Tom Gardner wrote the rules for how to rank Rule Makers about six months ago and published them in the aforementioned Rule Breakers, Rule Makers (lovingly dubbed the "Rule Book"). Even then, Tom knew that the published method for evaluating companies was just a first cut at the basic framework. As he points out on p. 310:
"In the months ahead, you can bet that we'll add new criteria and tinker with the total scoring system."
We've already seen fit to make a couple of changes (e.g., we now consider short-term debt to be as bad as long-term debt, and we measure Monopoly Status by comparing Net Cash, as opposed to the ratio of cash-to-debt). In many threads about Rule-Maker theory, the question debated is not what is said in the Rule Book. Instead, Fools are discussing both what the Ranker currently does and also what it should do.
I find this very encouraging. Through conversation and civil debate, we have substituted a dynamic spreadsheet for a static book as our basis for determining what makes a company a Rule Maker. For Rule Makers, the Rule Book was just the beginning, not the end.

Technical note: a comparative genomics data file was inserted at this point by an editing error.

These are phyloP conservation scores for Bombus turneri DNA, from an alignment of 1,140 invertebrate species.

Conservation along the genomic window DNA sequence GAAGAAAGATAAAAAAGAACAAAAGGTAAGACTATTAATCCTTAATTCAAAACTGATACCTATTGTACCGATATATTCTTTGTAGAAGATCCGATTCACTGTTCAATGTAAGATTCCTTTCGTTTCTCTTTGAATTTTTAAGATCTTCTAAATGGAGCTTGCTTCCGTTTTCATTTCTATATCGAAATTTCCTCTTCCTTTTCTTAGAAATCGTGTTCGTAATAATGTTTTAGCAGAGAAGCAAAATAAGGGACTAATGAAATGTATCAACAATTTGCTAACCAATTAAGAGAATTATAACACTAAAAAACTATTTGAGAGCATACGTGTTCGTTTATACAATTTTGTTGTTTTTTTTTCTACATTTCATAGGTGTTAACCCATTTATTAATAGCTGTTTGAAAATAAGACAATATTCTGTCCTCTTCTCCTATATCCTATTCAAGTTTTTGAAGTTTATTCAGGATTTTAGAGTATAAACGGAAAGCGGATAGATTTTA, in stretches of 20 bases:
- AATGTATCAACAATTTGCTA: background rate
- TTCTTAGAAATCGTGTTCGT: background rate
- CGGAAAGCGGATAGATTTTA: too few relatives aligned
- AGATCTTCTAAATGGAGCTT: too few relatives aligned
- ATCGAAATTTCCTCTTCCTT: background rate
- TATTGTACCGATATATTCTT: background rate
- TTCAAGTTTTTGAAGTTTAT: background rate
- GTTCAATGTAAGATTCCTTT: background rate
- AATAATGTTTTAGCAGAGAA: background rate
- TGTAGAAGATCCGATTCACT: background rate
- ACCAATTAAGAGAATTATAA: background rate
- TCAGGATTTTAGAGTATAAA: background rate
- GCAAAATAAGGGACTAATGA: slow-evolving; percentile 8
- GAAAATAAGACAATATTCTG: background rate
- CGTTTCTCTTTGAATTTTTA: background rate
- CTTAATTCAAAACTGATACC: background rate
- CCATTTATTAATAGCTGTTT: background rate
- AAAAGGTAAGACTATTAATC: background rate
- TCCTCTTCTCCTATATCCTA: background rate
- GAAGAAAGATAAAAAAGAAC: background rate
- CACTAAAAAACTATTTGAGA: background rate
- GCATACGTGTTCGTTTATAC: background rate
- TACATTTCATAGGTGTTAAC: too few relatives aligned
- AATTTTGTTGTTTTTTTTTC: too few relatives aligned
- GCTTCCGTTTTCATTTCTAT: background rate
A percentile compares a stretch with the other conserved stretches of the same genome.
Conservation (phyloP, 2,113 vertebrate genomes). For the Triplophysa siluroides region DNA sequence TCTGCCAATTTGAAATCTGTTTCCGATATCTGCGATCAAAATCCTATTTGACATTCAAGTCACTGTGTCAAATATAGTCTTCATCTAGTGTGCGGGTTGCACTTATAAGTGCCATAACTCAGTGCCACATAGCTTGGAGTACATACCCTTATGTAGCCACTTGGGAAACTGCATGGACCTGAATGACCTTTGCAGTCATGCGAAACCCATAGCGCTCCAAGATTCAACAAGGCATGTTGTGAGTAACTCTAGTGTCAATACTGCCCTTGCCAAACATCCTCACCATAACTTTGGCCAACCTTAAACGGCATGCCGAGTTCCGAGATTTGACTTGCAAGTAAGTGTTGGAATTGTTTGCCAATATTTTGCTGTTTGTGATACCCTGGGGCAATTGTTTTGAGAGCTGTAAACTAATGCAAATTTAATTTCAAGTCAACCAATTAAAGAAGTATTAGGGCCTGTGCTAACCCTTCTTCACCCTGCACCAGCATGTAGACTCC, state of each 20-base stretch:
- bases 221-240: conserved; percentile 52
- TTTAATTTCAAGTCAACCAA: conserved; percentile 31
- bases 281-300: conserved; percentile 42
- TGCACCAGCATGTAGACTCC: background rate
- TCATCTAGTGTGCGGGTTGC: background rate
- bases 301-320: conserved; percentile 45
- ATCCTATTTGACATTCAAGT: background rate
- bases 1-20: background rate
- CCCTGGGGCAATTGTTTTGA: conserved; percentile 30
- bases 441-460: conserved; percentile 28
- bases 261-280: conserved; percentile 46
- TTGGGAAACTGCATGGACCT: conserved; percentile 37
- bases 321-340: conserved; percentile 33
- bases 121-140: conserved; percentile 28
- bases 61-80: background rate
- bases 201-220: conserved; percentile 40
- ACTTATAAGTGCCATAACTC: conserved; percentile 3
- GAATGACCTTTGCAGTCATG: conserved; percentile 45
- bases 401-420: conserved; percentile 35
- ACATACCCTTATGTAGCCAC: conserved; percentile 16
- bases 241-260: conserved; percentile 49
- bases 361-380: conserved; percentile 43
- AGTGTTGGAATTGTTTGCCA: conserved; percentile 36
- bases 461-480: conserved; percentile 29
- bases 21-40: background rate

Moving on to some other interesting threads, the next one I'd like to cover, called "The Port of Princes," is about our recent decision to add Yahoo! (Nasdaq: YHOO) to the Rule Maker portfolio, even though the company falls short of our $1 billion minimum in annual sales. Here's a clip from the thread's first post, written by "markoose:"
"Something dawned on me last night (OK, it actually hit me like a ton of bricks): Yahoo! is in the Rule Maker port!
"For some time, I, too, have been considering adding a bit of YHOO to my portfolio, which should take place sometime in the near future.
"However, from the multitude of posts a while back, the decision to add Yahoo! to the Rule Maker port apparently caused quite a stir. I tend to agree with some of the extremely valid points that YHOO should NOT be there.
"Then again, I think it's a strong company with an even stronger future in the next 5-10 years.
"That said, it's still not technically a Rule Maker, but a Tweener that has the best potential to be sitting on that much sought-after throne in its industry. Now I understand the port managers' reasoning behind adding YHOO to the RM; I mean, if you can catch a Rule Maker just prior to its baby king status, then more power to you!"